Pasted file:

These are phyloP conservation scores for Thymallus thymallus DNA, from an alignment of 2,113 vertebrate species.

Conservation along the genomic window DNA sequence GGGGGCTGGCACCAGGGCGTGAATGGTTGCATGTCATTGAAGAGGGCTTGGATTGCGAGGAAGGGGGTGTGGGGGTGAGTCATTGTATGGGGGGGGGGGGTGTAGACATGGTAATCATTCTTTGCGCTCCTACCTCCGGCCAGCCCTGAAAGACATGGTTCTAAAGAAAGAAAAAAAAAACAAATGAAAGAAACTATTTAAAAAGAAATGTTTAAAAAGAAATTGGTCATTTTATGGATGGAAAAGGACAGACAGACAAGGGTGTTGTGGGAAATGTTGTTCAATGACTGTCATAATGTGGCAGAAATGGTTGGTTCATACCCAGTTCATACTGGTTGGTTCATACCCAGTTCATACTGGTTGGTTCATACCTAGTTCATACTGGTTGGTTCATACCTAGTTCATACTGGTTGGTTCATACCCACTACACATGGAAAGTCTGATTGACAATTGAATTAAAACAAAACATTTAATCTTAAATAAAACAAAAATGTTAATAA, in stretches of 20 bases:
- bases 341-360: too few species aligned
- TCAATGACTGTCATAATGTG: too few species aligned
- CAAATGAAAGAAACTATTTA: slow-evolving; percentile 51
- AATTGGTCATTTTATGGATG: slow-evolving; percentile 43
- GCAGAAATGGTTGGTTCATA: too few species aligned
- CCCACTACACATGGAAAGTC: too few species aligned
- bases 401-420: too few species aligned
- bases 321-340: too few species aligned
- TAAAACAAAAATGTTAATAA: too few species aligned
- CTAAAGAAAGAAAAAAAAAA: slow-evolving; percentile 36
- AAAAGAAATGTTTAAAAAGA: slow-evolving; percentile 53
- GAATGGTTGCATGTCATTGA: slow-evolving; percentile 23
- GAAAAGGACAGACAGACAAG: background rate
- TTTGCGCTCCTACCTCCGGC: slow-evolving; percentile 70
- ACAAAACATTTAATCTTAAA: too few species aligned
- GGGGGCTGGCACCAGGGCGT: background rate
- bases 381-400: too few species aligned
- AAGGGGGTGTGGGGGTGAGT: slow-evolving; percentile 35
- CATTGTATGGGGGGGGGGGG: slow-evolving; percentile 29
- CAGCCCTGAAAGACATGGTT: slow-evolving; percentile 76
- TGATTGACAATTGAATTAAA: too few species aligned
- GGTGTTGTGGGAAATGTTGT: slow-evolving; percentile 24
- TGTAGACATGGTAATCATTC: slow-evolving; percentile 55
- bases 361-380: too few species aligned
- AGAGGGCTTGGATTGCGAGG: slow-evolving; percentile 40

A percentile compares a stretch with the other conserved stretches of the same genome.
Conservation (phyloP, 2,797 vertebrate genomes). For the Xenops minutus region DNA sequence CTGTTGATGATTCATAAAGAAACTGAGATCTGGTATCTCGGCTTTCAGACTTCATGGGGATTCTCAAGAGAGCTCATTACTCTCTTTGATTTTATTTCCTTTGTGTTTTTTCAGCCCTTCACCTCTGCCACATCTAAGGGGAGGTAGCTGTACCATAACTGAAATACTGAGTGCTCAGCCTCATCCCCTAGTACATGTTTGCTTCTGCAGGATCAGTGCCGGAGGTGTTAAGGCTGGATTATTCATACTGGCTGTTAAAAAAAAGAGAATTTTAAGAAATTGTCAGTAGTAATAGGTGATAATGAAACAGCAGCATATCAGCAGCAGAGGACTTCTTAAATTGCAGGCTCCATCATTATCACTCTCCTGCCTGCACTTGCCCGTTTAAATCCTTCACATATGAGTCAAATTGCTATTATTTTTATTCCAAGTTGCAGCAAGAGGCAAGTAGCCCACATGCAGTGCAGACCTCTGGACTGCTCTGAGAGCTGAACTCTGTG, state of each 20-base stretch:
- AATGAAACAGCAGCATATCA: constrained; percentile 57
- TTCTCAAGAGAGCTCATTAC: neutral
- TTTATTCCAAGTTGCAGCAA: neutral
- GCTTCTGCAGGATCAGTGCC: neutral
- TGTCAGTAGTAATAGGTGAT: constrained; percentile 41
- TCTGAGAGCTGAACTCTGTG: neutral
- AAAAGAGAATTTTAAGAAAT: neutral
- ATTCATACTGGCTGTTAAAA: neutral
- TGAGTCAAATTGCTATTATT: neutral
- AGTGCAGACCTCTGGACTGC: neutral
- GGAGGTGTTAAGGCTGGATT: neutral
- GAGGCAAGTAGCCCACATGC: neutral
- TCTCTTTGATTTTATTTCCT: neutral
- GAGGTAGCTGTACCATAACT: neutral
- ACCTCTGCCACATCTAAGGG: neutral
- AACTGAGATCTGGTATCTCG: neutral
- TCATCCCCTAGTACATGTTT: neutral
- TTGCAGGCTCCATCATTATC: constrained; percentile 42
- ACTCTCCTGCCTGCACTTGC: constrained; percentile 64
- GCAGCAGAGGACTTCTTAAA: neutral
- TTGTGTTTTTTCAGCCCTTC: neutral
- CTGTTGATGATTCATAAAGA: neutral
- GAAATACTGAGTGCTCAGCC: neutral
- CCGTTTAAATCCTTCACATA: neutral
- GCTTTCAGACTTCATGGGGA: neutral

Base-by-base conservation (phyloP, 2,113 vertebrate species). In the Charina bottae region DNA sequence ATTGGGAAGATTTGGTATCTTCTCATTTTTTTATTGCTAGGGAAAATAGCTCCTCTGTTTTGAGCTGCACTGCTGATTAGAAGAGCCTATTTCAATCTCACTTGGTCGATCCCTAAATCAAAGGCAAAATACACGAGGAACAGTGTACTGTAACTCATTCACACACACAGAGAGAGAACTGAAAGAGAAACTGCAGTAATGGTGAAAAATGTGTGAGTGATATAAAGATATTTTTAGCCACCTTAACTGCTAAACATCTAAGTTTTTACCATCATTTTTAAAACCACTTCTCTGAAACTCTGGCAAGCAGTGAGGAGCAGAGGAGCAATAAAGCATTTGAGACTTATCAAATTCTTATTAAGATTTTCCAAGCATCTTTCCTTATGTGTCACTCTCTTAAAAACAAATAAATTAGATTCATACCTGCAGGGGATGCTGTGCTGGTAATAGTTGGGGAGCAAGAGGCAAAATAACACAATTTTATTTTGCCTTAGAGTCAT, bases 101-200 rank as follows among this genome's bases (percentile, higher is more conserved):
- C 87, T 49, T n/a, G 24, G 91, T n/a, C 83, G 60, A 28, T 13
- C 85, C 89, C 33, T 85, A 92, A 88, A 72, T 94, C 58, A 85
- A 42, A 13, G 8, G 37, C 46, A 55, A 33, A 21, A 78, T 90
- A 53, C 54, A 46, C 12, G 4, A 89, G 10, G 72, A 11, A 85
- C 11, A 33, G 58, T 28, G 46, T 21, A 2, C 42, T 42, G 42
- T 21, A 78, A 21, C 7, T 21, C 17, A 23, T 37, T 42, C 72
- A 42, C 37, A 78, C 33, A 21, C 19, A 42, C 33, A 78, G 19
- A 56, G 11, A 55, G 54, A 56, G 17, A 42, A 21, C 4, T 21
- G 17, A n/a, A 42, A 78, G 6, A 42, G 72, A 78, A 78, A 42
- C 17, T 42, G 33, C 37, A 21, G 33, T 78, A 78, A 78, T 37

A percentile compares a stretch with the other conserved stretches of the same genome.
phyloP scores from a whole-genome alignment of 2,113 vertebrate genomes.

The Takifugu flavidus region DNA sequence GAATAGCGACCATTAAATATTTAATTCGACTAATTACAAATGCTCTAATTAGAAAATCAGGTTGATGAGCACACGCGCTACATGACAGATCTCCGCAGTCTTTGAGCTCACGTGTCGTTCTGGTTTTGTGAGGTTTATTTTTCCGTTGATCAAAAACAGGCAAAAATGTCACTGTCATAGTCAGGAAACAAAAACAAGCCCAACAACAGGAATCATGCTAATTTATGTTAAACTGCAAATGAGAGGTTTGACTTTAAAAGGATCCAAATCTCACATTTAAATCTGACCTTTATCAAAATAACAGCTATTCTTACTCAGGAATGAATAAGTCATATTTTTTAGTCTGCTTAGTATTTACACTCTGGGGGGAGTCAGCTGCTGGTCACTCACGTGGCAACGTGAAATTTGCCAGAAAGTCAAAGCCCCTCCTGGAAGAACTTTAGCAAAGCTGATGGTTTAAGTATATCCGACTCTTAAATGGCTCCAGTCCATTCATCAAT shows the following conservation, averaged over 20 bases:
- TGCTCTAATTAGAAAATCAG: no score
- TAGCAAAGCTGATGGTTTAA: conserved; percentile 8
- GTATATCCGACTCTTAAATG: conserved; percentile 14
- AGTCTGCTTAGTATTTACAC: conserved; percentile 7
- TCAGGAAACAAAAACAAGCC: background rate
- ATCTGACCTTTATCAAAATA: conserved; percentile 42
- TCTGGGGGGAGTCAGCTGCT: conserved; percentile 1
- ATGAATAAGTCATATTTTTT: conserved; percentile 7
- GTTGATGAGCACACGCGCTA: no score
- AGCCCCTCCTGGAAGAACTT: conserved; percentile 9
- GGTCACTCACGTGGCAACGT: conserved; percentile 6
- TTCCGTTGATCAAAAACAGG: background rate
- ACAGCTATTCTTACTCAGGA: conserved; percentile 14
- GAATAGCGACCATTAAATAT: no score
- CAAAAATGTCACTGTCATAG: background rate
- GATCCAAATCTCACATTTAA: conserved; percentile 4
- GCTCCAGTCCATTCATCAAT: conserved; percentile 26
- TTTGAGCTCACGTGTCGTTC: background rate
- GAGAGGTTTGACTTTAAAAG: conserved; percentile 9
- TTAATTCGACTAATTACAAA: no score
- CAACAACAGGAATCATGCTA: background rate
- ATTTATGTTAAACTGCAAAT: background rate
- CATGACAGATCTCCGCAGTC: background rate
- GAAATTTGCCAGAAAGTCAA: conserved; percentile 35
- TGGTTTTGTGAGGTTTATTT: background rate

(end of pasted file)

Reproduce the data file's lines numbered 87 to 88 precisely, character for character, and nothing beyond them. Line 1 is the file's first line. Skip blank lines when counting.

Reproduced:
- GAGAGGTTTGACTTTAAAAG: conserved; percentile 9
- TTAATTCGACTAATTACAAA: no score